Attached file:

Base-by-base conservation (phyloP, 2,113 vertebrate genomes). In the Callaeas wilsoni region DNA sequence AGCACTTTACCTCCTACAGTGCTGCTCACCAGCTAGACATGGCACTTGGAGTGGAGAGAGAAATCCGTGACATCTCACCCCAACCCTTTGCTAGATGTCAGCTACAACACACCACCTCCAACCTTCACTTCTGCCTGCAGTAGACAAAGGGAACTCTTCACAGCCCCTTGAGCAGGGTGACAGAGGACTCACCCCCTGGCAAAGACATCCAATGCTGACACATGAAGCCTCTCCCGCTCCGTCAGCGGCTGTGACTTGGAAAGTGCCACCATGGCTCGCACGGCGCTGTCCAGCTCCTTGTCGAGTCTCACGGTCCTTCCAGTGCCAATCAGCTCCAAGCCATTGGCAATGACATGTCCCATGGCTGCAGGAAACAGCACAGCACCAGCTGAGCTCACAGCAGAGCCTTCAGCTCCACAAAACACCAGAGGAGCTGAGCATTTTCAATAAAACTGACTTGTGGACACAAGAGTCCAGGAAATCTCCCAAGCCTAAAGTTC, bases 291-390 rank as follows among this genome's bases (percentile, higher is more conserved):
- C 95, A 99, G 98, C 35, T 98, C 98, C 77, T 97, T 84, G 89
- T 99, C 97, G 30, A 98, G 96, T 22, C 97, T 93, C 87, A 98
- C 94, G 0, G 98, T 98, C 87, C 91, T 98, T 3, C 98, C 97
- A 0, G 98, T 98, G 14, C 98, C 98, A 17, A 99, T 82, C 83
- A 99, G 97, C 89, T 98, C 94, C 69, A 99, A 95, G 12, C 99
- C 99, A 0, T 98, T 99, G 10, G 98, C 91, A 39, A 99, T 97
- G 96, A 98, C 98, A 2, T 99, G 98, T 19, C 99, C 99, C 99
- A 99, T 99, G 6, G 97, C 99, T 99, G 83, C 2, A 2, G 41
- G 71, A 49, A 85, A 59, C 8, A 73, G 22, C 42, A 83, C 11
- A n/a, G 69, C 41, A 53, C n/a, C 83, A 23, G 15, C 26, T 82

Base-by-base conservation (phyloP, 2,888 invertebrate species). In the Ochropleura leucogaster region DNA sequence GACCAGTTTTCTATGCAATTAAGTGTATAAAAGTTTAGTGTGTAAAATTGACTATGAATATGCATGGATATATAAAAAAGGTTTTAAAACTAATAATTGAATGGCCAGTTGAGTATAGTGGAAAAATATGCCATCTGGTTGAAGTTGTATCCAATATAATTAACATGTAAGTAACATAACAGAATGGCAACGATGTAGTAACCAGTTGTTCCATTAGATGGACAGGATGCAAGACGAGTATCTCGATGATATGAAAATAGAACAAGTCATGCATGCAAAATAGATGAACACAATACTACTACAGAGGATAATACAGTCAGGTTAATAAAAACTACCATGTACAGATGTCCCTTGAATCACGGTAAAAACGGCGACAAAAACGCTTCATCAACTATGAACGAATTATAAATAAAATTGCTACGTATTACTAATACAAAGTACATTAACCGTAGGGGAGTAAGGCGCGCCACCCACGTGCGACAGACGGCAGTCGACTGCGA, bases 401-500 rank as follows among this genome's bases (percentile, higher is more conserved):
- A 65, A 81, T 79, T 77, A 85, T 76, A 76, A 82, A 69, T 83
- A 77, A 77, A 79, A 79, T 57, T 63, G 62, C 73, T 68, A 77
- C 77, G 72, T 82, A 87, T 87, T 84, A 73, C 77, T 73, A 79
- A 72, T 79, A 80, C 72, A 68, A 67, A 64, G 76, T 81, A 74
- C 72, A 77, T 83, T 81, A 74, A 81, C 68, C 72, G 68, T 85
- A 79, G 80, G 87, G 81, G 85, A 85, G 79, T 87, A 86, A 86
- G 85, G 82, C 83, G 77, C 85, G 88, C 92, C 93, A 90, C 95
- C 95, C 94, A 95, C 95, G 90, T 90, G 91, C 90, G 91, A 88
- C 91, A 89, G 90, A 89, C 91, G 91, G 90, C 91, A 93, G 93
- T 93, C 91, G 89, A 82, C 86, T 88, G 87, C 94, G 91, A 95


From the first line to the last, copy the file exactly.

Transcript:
Base-by-base conservation (phyloP, 2,113 vertebrate genomes). In the Callaeas wilsoni region DNA sequence AGCACTTTACCTCCTACAGTGCTGCTCACCAGCTAGACATGGCACTTGGAGTGGAGAGAGAAATCCGTGACATCTCACCCCAACCCTTTGCTAGATGTCAGCTACAACACACCACCTCCAACCTTCACTTCTGCCTGCAGTAGACAAAGGGAACTCTTCACAGCCCCTTGAGCAGGGTGACAGAGGACTCACCCCCTGGCAAAGACATCCAATGCTGACACATGAAGCCTCTCCCGCTCCGTCAGCGGCTGTGACTTGGAAAGTGCCACCATGGCTCGCACGGCGCTGTCCAGCTCCTTGTCGAGTCTCACGGTCCTTCCAGTGCCAATCAGCTCCAAGCCATTGGCAATGACATGTCCCATGGCTGCAGGAAACAGCACAGCACCAGCTGAGCTCACAGCAGAGCCTTCAGCTCCACAAAACACCAGAGGAGCTGAGCATTTTCAATAAAACTGACTTGTGGACACAAGAGTCCAGGAAATCTCCCAAGCCTAAAGTTC, bases 291-390 rank as follows among this genome's bases (percentile, higher is more conserved):
- C 95, A 99, G 98, C 35, T 98, C 98, C 77, T 97, T 84, G 89
- T 99, C 97, G 30, A 98, G 96, T 22, C 97, T 93, C 87, A 98
- C 94, G 0, G 98, T 98, C 87, C 91, T 98, T 3, C 98, C 97
- A 0, G 98, T 98, G 14, C 98, C 98, A 17, A 99, T 82, C 83
- A 99, G 97, C 89, T 98, C 94, C 69, A 99, A 95, G 12, C 99
- C 99, A 0, T 98, T 99, G 10, G 98, C 91, A 39, A 99, T 97
- G 96, A 98, C 98, A 2, T 99, G 98, T 19, C 99, C 99, C 99
- A 99, T 99, G 6, G 97, C 99, T 99, G 83, C 2, A 2, G 41
- G 71, A 49, A 85, A 59, C 8, A 73, G 22, C 42, A 83, C 11
- A n/a, G 69, C 41, A 53, C n/a, C 83, A 23, G 15, C 26, T 82

Base-by-base conservation (phyloP, 2,888 invertebrate species). In the Ochropleura leucogaster region DNA sequence GACCAGTTTTCTATGCAATTAAGTGTATAAAAGTTTAGTGTGTAAAATTGACTATGAATATGCATGGATATATAAAAAAGGTTTTAAAACTAATAATTGAATGGCCAGTTGAGTATAGTGGAAAAATATGCCATCTGGTTGAAGTTGTATCCAATATAATTAACATGTAAGTAACATAACAGAATGGCAACGATGTAGTAACCAGTTGTTCCATTAGATGGACAGGATGCAAGACGAGTATCTCGATGATATGAAAATAGAACAAGTCATGCATGCAAAATAGATGAACACAATACTACTACAGAGGATAATACAGTCAGGTTAATAAAAACTACCATGTACAGATGTCCCTTGAATCACGGTAAAAACGGCGACAAAAACGCTTCATCAACTATGAACGAATTATAAATAAAATTGCTACGTATTACTAATACAAAGTACATTAACCGTAGGGGAGTAAGGCGCGCCACCCACGTGCGACAGACGGCAGTCGACTGCGA, bases 401-500 rank as follows among this genome's bases (percentile, higher is more conserved):
- A 65, A 81, T 79, T 77, A 85, T 76, A 76, A 82, A 69, T 83
- A 77, A 77, A 79, A 79, T 57, T 63, G 62, C 73, T 68, A 77
- C 77, G 72, T 82, A 87, T 87, T 84, A 73, C 77, T 73, A 79
- A 72, T 79, A 80, C 72, A 68, A 67, A 64, G 76, T 81, A 74
- C 72, A 77, T 83, T 81, A 74, A 81, C 68, C 72, G 68, T 85
- A 79, G 80, G 87, G 81, G 85, A 85, G 79, T 87, A 86, A 86
- G 85, G 82, C 83, G 77, C 85, G 88, C 92, C 93, A 90, C 95
- C 95, C 94, A 95, C 95, G 90, T 90, G 91, C 90, G 91, A 88
- C 91, A 89, G 90, A 89, C 91, G 91, G 90, C 91, A 93, G 93
- T 93, C 91, G 89, A 82, C 86, T 88, G 87, C 94, G 91, A 95